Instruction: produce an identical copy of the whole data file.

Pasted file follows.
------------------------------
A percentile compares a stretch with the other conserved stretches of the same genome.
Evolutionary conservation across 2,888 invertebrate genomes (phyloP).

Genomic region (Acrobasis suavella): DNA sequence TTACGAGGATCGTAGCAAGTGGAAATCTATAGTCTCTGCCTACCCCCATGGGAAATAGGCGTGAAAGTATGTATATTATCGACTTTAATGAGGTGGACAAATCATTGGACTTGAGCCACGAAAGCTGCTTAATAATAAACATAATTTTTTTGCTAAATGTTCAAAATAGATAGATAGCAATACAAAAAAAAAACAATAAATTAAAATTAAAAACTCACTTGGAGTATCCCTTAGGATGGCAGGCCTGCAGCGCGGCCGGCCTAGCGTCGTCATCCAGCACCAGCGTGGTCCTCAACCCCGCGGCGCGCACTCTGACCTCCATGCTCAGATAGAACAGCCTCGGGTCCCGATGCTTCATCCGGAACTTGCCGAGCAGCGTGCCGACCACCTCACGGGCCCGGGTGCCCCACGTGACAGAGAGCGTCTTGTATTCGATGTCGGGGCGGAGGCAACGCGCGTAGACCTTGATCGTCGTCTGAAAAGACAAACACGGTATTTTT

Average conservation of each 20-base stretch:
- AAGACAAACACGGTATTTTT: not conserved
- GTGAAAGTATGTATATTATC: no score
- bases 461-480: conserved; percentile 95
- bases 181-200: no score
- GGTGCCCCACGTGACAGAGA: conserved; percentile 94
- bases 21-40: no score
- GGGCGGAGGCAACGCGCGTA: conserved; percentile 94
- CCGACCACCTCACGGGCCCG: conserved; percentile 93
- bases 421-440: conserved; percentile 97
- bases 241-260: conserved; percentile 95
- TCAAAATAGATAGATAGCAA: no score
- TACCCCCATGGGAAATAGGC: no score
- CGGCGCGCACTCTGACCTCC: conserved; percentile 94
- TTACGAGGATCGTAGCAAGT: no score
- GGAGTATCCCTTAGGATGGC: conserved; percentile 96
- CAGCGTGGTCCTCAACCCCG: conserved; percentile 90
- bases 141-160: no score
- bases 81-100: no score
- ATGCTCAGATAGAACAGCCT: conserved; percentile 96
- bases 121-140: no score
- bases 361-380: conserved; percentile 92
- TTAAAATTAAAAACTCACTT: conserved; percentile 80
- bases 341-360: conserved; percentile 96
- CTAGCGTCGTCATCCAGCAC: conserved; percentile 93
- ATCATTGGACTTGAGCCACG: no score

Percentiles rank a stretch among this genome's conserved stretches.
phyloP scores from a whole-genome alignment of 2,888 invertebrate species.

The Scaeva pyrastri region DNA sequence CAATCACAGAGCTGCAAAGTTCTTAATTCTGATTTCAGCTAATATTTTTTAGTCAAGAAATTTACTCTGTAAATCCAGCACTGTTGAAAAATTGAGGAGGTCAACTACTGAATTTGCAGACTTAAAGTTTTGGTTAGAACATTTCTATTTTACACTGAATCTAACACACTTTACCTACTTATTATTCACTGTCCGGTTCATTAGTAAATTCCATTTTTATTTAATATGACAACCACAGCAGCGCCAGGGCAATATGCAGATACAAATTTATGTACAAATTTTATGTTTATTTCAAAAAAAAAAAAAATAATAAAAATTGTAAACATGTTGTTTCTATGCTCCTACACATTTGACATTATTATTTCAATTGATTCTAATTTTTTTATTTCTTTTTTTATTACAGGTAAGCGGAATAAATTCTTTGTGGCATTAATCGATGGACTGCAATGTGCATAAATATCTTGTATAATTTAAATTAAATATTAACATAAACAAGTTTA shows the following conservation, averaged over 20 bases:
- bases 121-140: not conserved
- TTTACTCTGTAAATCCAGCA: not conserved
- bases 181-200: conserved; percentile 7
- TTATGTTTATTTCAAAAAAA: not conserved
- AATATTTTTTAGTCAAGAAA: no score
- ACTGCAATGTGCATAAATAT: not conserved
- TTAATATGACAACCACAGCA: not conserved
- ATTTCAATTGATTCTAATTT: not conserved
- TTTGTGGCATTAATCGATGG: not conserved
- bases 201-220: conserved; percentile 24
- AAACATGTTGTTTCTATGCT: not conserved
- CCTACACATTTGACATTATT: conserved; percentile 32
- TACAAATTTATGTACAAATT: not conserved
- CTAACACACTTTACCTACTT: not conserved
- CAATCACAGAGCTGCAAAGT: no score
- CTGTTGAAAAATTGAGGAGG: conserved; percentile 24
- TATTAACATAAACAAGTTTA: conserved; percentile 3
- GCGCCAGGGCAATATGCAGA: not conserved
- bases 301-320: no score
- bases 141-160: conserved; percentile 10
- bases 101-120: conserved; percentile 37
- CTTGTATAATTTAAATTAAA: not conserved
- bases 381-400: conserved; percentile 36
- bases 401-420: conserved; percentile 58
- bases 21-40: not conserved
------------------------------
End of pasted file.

A percentile compares a stretch with the other conserved stretches of the same genome.
Evolutionary conservation across 2,888 invertebrate genomes (phyloP).

Genomic region (Acrobasis suavella): DNA sequence TTACGAGGATCGTAGCAAGTGGAAATCTATAGTCTCTGCCTACCCCCATGGGAAATAGGCGTGAAAGTATGTATATTATCGACTTTAATGAGGTGGACAAATCATTGGACTTGAGCCACGAAAGCTGCTTAATAATAAACATAATTTTTTTGCTAAATGTTCAAAATAGATAGATAGCAATACAAAAAAAAAACAATAAATTAAAATTAAAAACTCACTTGGAGTATCCCTTAGGATGGCAGGCCTGCAGCGCGGCCGGCCTAGCGTCGTCATCCAGCACCAGCGTGGTCCTCAACCCCGCGGCGCGCACTCTGACCTCCATGCTCAGATAGAACAGCCTCGGGTCCCGATGCTTCATCCGGAACTTGCCGAGCAGCGTGCCGACCACCTCACGGGCCCGGGTGCCCCACGTGACAGAGAGCGTCTTGTATTCGATGTCGGGGCGGAGGCAACGCGCGTAGACCTTGATCGTCGTCTGAAAAGACAAACACGGTATTTTT

Average conservation of each 20-base stretch:
- AAGACAAACACGGTATTTTT: not conserved
- GTGAAAGTATGTATATTATC: no score
- bases 461-480: conserved; percentile 95
- bases 181-200: no score
- GGTGCCCCACGTGACAGAGA: conserved; percentile 94
- bases 21-40: no score
- GGGCGGAGGCAACGCGCGTA: conserved; percentile 94
- CCGACCACCTCACGGGCCCG: conserved; percentile 93
- bases 421-440: conserved; percentile 97
- bases 241-260: conserved; percentile 95
- TCAAAATAGATAGATAGCAA: no score
- TACCCCCATGGGAAATAGGC: no score
- CGGCGCGCACTCTGACCTCC: conserved; percentile 94
- TTACGAGGATCGTAGCAAGT: no score
- GGAGTATCCCTTAGGATGGC: conserved; percentile 96
- CAGCGTGGTCCTCAACCCCG: conserved; percentile 90
- bases 141-160: no score
- bases 81-100: no score
- ATGCTCAGATAGAACAGCCT: conserved; percentile 96
- bases 121-140: no score
- bases 361-380: conserved; percentile 92
- TTAAAATTAAAAACTCACTT: conserved; percentile 80
- bases 341-360: conserved; percentile 96
- CTAGCGTCGTCATCCAGCAC: conserved; percentile 93
- ATCATTGGACTTGAGCCACG: no score

Percentiles rank a stretch among this genome's conserved stretches.
phyloP scores from a whole-genome alignment of 2,888 invertebrate species.

The Scaeva pyrastri region DNA sequence CAATCACAGAGCTGCAAAGTTCTTAATTCTGATTTCAGCTAATATTTTTTAGTCAAGAAATTTACTCTGTAAATCCAGCACTGTTGAAAAATTGAGGAGGTCAACTACTGAATTTGCAGACTTAAAGTTTTGGTTAGAACATTTCTATTTTACACTGAATCTAACACACTTTACCTACTTATTATTCACTGTCCGGTTCATTAGTAAATTCCATTTTTATTTAATATGACAACCACAGCAGCGCCAGGGCAATATGCAGATACAAATTTATGTACAAATTTTATGTTTATTTCAAAAAAAAAAAAAATAATAAAAATTGTAAACATGTTGTTTCTATGCTCCTACACATTTGACATTATTATTTCAATTGATTCTAATTTTTTTATTTCTTTTTTTATTACAGGTAAGCGGAATAAATTCTTTGTGGCATTAATCGATGGACTGCAATGTGCATAAATATCTTGTATAATTTAAATTAAATATTAACATAAACAAGTTTA shows the following conservation, averaged over 20 bases:
- bases 121-140: not conserved
- TTTACTCTGTAAATCCAGCA: not conserved
- bases 181-200: conserved; percentile 7
- TTATGTTTATTTCAAAAAAA: not conserved
- AATATTTTTTAGTCAAGAAA: no score
- ACTGCAATGTGCATAAATAT: not conserved
- TTAATATGACAACCACAGCA: not conserved
- ATTTCAATTGATTCTAATTT: not conserved
- TTTGTGGCATTAATCGATGG: not conserved
- bases 201-220: conserved; percentile 24
- AAACATGTTGTTTCTATGCT: not conserved
- CCTACACATTTGACATTATT: conserved; percentile 32
- TACAAATTTATGTACAAATT: not conserved
- CTAACACACTTTACCTACTT: not conserved
- CAATCACAGAGCTGCAAAGT: no score
- CTGTTGAAAAATTGAGGAGG: conserved; percentile 24
- TATTAACATAAACAAGTTTA: conserved; percentile 3
- GCGCCAGGGCAATATGCAGA: not conserved
- bases 301-320: no score
- bases 141-160: conserved; percentile 10
- bases 101-120: conserved; percentile 37
- CTTGTATAATTTAAATTAAA: not conserved
- bases 381-400: conserved; percentile 36
- bases 401-420: conserved; percentile 58
- bases 21-40: not conserved